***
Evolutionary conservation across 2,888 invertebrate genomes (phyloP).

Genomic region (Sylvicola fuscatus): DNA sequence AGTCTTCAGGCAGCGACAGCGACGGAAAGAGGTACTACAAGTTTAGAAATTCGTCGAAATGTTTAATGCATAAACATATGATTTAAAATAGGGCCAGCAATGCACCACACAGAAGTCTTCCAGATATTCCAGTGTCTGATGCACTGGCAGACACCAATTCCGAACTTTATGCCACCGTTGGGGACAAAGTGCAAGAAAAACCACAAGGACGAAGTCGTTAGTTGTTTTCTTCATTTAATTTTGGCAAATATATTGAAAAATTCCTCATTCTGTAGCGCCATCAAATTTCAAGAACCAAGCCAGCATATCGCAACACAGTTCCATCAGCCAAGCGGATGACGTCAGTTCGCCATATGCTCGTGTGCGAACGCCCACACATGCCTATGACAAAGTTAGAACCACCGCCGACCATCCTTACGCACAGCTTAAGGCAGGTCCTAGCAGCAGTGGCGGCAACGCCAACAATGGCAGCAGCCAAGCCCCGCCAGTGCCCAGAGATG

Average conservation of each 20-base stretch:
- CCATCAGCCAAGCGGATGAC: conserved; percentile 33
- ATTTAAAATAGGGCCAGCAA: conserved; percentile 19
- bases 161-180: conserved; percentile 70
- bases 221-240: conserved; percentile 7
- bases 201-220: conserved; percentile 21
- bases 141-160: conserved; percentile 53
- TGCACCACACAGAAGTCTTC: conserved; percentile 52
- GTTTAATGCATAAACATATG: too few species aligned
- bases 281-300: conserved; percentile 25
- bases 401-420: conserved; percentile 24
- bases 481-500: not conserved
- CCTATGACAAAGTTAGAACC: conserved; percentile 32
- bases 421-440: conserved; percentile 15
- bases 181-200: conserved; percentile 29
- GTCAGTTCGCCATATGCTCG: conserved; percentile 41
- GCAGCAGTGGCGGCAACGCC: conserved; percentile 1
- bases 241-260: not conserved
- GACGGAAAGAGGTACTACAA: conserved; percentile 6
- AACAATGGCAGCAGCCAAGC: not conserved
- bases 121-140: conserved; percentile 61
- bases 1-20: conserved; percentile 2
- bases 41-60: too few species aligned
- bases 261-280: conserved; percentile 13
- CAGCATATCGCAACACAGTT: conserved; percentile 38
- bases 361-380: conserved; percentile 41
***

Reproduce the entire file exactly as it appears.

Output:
Evolutionary conservation across 2,888 invertebrate genomes (phyloP).

Genomic region (Sylvicola fuscatus): DNA sequence AGTCTTCAGGCAGCGACAGCGACGGAAAGAGGTACTACAAGTTTAGAAATTCGTCGAAATGTTTAATGCATAAACATATGATTTAAAATAGGGCCAGCAATGCACCACACAGAAGTCTTCCAGATATTCCAGTGTCTGATGCACTGGCAGACACCAATTCCGAACTTTATGCCACCGTTGGGGACAAAGTGCAAGAAAAACCACAAGGACGAAGTCGTTAGTTGTTTTCTTCATTTAATTTTGGCAAATATATTGAAAAATTCCTCATTCTGTAGCGCCATCAAATTTCAAGAACCAAGCCAGCATATCGCAACACAGTTCCATCAGCCAAGCGGATGACGTCAGTTCGCCATATGCTCGTGTGCGAACGCCCACACATGCCTATGACAAAGTTAGAACCACCGCCGACCATCCTTACGCACAGCTTAAGGCAGGTCCTAGCAGCAGTGGCGGCAACGCCAACAATGGCAGCAGCCAAGCCCCGCCAGTGCCCAGAGATG

Average conservation of each 20-base stretch:
- CCATCAGCCAAGCGGATGAC: conserved; percentile 33
- ATTTAAAATAGGGCCAGCAA: conserved; percentile 19
- bases 161-180: conserved; percentile 70
- bases 221-240: conserved; percentile 7
- bases 201-220: conserved; percentile 21
- bases 141-160: conserved; percentile 53
- TGCACCACACAGAAGTCTTC: conserved; percentile 52
- GTTTAATGCATAAACATATG: too few species aligned
- bases 281-300: conserved; percentile 25
- bases 401-420: conserved; percentile 24
- bases 481-500: not conserved
- CCTATGACAAAGTTAGAACC: conserved; percentile 32
- bases 421-440: conserved; percentile 15
- bases 181-200: conserved; percentile 29
- GTCAGTTCGCCATATGCTCG: conserved; percentile 41
- GCAGCAGTGGCGGCAACGCC: conserved; percentile 1
- bases 241-260: not conserved
- GACGGAAAGAGGTACTACAA: conserved; percentile 6
- AACAATGGCAGCAGCCAAGC: not conserved
- bases 121-140: conserved; percentile 61
- bases 1-20: conserved; percentile 2
- bases 41-60: too few species aligned
- bases 261-280: conserved; percentile 13
- CAGCATATCGCAACACAGTT: conserved; percentile 38
- bases 361-380: conserved; percentile 41